In 2003, the Scheuers in their The Pocket Guide To Collecting Mo-vies On DVD put X-Men as essential along with Casablanca, Citizen Kane and a Clockwork Orange. And that was two X-Men’s ago. This year Premiere Magazine devoted two of its 10 covers to X-Men and Hugh Jackman, who was laun-ched by the X-Men series and is doing three important films as a result — The Foun-tain, Scoop and The Prestige.
X-Men: The Last Stand is about the X-Men mutants battling among themselves and taking on the establishment at the same time. The special effects are pyrotechnical but the film might be seen to lack some of the characterisation that the original director Bryan Singer brought to the gifted mutants in the first two films. X-Men’s new director concentrates on the action side of X-Men, which should make it popular here.
According to Premiere Magazine’s Ethan Alter, “A number of familiar mutants have had their screentime reduced, most notably Rogue and Mystique. At least Jackman’s Wolverine is still front and centre. By the end of The Last Stand, he’s shown proudly donning the leather outfit that he ridiculed back in the first movie. Hopefully the rumoured Wolverine spin-off will get him out of the X-mansion and back in the wild where he belongs. Where Singer played up the real-world parallels inherent in the franchise’s premise, Ratner clearly feels more comfortable when things are going boom. Lip service is paid to the questionable ethics behind a cure for mutation, but these scenes are largely rushed through in favour of the bigger set-pieces, culminating in the climactic battle royale between the X-Men and the Brotherhood of Mutants. It’s here that Ratner shows why he was hired — he may not be a deep thinker, but he does know how to oversee a stunt-filled action sequence. If the first two films tried, sometimes unsuccessfully, to elevate the comic-book movie, this one is satisfied to be a straightforward summer blockbuster.”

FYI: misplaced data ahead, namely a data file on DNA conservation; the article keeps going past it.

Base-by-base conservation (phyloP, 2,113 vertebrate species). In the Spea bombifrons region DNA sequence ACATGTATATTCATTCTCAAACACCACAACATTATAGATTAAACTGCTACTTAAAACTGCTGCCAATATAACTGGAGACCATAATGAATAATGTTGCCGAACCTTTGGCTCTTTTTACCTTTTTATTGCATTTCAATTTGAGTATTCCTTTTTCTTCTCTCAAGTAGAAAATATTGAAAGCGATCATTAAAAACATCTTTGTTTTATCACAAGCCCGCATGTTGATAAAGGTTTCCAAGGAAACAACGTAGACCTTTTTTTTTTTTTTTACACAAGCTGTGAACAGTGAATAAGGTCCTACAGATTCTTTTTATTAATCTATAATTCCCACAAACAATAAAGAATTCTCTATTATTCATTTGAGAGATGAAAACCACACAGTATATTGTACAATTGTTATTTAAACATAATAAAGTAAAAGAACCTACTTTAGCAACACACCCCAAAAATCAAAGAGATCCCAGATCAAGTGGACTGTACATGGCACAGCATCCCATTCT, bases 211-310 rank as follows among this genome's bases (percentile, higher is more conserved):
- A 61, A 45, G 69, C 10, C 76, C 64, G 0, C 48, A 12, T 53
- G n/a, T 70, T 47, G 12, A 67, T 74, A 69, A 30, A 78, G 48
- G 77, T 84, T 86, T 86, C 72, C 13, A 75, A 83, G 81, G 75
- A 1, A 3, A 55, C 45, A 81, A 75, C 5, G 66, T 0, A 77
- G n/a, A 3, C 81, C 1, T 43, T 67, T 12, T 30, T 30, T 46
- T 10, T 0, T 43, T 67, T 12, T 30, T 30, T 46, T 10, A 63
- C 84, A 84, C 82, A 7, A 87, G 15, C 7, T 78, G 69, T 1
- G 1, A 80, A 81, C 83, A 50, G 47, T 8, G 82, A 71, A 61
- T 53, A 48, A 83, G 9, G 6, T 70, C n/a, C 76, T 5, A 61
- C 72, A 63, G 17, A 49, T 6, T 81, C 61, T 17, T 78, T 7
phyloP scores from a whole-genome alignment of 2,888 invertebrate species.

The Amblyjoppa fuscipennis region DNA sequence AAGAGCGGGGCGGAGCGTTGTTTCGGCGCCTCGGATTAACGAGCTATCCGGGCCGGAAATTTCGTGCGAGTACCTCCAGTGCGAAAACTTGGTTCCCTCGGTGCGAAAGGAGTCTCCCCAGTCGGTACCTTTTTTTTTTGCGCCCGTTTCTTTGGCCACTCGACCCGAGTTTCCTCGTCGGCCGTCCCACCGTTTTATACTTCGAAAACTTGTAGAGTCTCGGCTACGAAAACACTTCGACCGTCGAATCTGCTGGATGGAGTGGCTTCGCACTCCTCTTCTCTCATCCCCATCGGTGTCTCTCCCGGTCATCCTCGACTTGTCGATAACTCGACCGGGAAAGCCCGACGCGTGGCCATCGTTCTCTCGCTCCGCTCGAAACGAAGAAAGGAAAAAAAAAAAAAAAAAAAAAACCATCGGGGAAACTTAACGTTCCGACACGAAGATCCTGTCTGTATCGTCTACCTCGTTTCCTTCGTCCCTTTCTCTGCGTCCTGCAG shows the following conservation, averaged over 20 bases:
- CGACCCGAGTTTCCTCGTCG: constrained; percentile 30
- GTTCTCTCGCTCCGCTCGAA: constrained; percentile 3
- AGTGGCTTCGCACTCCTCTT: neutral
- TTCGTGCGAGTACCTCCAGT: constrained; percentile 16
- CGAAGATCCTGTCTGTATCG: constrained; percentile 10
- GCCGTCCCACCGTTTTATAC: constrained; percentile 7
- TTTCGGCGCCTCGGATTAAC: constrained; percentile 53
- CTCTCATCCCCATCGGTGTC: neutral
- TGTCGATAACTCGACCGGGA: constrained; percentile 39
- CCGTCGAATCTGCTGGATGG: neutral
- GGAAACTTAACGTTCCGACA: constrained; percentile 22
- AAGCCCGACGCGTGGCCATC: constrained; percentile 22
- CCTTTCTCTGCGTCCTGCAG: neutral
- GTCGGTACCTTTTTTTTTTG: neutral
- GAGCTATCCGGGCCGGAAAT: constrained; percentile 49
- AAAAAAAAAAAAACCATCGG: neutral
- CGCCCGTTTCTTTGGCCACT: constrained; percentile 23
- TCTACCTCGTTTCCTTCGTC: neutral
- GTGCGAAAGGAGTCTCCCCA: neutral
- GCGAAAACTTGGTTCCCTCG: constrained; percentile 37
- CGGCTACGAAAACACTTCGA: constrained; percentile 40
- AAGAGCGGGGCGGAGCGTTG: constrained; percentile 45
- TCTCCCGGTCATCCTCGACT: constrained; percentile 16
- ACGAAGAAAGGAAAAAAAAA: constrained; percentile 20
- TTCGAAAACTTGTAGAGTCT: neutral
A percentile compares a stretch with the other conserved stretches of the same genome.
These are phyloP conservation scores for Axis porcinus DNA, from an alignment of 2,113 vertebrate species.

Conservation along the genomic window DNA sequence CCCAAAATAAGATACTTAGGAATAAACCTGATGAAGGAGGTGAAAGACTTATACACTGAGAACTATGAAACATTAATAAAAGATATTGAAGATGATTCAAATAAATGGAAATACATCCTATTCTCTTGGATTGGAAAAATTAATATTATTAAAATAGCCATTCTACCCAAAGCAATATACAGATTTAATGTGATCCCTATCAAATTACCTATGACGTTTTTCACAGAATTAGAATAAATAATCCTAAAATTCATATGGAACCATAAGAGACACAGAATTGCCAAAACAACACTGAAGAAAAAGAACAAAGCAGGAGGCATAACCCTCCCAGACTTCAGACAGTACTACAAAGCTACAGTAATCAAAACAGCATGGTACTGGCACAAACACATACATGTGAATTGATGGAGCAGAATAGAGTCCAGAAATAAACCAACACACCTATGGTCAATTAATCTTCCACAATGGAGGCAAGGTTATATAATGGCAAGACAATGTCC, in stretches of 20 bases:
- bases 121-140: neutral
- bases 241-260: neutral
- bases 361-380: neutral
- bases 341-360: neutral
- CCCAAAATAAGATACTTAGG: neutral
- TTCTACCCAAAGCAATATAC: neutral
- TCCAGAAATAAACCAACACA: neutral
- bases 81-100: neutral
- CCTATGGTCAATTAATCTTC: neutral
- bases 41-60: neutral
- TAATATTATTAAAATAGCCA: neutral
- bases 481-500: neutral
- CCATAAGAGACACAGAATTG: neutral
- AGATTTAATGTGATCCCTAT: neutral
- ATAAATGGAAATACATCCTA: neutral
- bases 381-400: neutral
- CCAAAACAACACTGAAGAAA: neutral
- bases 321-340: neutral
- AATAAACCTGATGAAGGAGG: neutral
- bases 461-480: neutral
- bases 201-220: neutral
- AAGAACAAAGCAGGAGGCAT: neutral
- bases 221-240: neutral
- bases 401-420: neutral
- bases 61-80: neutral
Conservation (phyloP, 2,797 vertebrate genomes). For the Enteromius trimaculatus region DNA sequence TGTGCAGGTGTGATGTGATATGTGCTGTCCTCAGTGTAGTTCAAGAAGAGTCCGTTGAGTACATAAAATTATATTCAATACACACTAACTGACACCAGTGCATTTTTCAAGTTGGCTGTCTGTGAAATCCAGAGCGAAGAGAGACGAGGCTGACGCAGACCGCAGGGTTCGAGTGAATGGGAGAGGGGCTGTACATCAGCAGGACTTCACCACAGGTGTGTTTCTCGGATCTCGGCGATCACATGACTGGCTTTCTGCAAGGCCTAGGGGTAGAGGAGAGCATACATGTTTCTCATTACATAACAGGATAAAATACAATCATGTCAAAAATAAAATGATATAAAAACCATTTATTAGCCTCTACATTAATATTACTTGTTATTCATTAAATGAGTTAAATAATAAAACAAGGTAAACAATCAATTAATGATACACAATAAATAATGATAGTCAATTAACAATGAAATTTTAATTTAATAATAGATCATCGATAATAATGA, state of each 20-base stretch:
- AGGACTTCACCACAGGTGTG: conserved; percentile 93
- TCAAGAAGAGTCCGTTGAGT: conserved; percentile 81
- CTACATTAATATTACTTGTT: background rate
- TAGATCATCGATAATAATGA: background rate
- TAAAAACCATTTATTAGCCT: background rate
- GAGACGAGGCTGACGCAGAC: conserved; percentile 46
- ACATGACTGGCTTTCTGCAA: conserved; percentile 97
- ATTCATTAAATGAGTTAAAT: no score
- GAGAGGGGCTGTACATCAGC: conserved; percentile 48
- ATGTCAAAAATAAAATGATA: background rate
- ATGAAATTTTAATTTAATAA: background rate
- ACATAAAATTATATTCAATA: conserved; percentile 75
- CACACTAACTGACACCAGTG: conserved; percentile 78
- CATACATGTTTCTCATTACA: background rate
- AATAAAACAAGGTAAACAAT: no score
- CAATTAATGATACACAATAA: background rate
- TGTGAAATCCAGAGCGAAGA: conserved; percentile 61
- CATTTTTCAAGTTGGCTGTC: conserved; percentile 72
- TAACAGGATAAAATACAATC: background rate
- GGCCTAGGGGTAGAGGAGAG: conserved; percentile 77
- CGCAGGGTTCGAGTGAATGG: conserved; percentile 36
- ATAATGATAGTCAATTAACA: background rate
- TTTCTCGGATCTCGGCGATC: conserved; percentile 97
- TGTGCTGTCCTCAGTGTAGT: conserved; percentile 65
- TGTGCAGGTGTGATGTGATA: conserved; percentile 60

Critic Kit Bowen explains it all by saying, “Everything appears to be status quo between humans and mutants. There’s a president who is sympathetic towards mutants, Prof Charles Xavier’s (Patrick Stewart) school is thriving and Magneto (Ian McKellen) is quiet — for the moment. But when a “cure” for mutancy is discovered, which would give those with the mutant gene the choice to give up their powers and become human, Magneto sees red. Cure mutants? Dem’s fightin’ words. With a few more allies on his side — including the resurrected Jean Grey (Famke Janssen), who now calls herself the Phoenix and has unlimited powers — Magneto prepares to trigger the war to end all wars, while the X-Men — led by the stalwart Wolverine (Hugh Jackman) and milquetoasty Storm (Halle Berry) — try to stop him. I seriously doubt this is really their Last Stand.
“You really do feel director Singer’s absence in The Last Stand. All of the director’s tormented pathos towards his mutant comrades and their struggles to live in the human world are not as prevalent in this third installment. Instead, we’ve got happy-go-lucky director Brett Ratner of Rush Hour fame, who turns The Last Stand into one giant id — big, explosive and campy. Of course, to his credit, Ratner is pretty good at delivering a rousing, albeit superficial, action movie. It’s just not as gripping as X2. But listen, the spirit of the comic is already built in from the previous installments, so, in essence, we already know these characters pretty well. Do we really need more angst?”